“Patera was born of my fascination with the Fibonacci sequence. You can find the spiral pattern wherever you look in nature – in the seed formation in sunflowers and pine cones, for example – and it has previously inspired Leonardo da Vinci, Johan Sebastian Bach and many other great artists from history,” relates Oivind Slaatto regarding the source of inspiration for his new light.
“Patera is intended to serve as a modern chandelier – a light that unifies the space and makes any room a more human place to spend time in.” The ball-shaped pendant floats like a majestic focal point in the room, spreading light in all directions. At first glance, it seems to be just a white, perforated ball, but closer inspection reveals its detailed design featuring a host of circles, angles, and holes.
How people perceive light was a key consideration in the design of the new model, which arose from a close working relationship with Louis Poulsen. Øivind Slaatto is quick to admit that Poul Henningsen – who worked with Louis Poulsen to create a range of design icons including the famous PH Artichoke and the three-shade lights – was his mentor in absentia.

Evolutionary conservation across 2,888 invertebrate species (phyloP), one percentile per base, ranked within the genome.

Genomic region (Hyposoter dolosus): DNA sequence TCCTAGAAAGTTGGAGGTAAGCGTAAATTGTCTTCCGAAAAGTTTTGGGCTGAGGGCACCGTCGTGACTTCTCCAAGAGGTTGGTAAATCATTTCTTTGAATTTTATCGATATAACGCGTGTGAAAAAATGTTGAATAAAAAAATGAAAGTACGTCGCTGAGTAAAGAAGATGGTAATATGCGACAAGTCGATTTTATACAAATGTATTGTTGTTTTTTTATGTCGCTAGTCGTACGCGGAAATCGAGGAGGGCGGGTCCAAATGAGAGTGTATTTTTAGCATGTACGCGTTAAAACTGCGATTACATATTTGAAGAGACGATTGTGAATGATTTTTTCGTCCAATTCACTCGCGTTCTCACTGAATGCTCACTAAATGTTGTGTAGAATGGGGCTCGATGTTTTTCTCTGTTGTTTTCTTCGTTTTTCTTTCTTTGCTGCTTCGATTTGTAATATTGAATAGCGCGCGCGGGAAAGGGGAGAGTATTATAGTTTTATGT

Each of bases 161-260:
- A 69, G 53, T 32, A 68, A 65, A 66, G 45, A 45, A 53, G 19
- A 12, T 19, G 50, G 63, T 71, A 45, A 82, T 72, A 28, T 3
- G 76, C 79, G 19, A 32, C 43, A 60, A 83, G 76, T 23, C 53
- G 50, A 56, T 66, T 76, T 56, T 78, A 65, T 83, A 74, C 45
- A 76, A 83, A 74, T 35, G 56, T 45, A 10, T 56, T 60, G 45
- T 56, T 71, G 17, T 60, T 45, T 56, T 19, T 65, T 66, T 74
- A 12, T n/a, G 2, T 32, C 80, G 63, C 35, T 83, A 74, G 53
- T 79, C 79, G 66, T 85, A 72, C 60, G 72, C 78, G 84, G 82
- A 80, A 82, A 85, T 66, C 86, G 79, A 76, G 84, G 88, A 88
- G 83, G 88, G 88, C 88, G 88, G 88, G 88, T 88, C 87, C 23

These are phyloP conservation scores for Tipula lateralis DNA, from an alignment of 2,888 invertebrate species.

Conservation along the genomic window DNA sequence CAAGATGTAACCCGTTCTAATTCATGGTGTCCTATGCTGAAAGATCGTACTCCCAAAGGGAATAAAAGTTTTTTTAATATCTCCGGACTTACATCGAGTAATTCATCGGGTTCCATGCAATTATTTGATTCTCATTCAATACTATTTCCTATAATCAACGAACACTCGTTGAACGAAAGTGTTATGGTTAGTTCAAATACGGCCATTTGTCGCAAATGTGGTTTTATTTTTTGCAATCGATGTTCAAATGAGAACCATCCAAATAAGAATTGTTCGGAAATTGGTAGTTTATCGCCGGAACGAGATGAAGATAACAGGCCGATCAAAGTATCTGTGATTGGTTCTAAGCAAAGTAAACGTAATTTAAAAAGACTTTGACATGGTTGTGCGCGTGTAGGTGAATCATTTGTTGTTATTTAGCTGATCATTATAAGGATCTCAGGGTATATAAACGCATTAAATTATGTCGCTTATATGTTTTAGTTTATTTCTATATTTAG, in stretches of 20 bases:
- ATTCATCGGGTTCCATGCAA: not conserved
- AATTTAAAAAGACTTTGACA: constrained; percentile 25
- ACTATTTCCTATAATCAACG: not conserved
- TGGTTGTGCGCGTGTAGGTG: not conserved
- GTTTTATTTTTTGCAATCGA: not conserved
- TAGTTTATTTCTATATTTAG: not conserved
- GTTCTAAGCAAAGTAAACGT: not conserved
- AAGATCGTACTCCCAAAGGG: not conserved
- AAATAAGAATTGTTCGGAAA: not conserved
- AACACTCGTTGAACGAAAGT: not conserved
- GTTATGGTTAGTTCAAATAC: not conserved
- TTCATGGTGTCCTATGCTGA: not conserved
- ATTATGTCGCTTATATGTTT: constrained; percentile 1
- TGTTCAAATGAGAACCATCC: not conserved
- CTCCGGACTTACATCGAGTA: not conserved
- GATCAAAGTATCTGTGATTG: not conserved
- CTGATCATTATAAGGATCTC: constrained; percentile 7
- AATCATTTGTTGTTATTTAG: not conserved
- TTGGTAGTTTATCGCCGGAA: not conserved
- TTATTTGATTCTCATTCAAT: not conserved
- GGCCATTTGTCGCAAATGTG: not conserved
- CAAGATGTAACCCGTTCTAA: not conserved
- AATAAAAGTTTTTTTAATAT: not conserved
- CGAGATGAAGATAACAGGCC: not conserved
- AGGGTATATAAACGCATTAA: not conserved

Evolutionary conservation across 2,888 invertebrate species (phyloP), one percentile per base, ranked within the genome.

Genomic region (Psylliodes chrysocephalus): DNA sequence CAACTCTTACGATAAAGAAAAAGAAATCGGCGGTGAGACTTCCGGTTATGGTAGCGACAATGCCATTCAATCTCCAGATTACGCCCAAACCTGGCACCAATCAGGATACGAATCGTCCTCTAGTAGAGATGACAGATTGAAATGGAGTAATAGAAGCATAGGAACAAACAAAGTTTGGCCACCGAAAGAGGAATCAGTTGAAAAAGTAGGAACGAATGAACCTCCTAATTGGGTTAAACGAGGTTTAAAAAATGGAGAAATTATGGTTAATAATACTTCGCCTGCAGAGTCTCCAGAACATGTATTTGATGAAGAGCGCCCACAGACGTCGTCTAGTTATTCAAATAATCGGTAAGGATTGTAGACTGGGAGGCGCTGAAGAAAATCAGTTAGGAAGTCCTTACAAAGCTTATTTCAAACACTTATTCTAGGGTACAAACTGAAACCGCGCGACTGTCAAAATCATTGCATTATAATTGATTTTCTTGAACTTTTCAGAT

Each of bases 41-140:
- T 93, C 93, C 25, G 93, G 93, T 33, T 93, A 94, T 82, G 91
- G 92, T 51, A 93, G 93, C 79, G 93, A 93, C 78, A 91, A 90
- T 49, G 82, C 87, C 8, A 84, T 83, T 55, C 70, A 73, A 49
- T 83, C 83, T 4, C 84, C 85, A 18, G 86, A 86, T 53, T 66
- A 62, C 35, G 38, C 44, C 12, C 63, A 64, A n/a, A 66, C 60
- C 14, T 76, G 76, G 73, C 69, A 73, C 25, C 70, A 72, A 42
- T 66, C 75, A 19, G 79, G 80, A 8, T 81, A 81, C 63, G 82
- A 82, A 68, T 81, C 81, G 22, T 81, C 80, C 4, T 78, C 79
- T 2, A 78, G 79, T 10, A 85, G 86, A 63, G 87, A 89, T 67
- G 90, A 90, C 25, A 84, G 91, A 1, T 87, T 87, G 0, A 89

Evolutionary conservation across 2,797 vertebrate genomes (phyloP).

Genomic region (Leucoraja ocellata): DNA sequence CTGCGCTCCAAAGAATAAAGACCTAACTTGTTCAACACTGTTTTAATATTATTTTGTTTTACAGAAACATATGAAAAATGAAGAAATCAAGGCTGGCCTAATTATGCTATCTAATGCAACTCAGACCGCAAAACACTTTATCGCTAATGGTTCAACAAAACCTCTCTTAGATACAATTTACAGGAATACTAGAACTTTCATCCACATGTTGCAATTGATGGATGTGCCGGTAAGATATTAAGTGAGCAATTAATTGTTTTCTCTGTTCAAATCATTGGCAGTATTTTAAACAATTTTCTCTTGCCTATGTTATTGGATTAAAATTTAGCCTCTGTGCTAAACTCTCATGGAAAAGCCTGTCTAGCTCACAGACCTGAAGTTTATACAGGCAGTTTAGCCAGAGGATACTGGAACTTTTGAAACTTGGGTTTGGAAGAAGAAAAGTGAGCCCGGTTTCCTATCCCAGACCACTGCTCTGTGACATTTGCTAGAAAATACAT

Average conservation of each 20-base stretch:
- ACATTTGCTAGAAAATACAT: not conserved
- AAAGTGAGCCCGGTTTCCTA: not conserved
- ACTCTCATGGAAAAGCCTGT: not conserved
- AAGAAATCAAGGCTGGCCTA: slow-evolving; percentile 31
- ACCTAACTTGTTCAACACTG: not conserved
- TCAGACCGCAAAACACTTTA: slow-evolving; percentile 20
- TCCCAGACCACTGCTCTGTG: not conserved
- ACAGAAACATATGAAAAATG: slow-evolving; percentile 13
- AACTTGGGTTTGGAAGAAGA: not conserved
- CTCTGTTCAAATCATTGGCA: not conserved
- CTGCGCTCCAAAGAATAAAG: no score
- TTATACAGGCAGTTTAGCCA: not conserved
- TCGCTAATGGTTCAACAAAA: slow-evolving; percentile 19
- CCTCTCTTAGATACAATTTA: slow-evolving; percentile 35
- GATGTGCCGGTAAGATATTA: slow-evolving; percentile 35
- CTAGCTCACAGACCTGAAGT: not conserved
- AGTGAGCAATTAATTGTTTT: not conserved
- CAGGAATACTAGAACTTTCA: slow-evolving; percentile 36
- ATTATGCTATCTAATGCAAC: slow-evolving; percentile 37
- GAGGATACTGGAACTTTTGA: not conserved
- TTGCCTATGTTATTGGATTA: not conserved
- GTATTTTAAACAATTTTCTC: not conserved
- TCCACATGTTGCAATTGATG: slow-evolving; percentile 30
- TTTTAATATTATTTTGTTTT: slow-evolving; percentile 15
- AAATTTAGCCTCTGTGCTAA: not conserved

Patera emits a soft, pleasant light, whose secret lies in its intricate design: the light consists of a variety of differently positioned cells, which ensure that the correct angles are applied to the visor lines of the light and guard against all unpleasant glare. At the same time, the structure staggers the visual center of Patera, consistently providing new impressions of the light when viewed from different angles.
The pleasant light emitted by Patera suits a variety of contexts: everything from dining table settings, halls, and entrances, to reception areas and meeting rooms. Patera illuminates people around it in a credible, natural light, without generating inappropriate shadows on their faces. Stylistically, the light is simultaneously simple and refined, which means that it blends seamlessly into most interior design set-ups, modern and classical alike.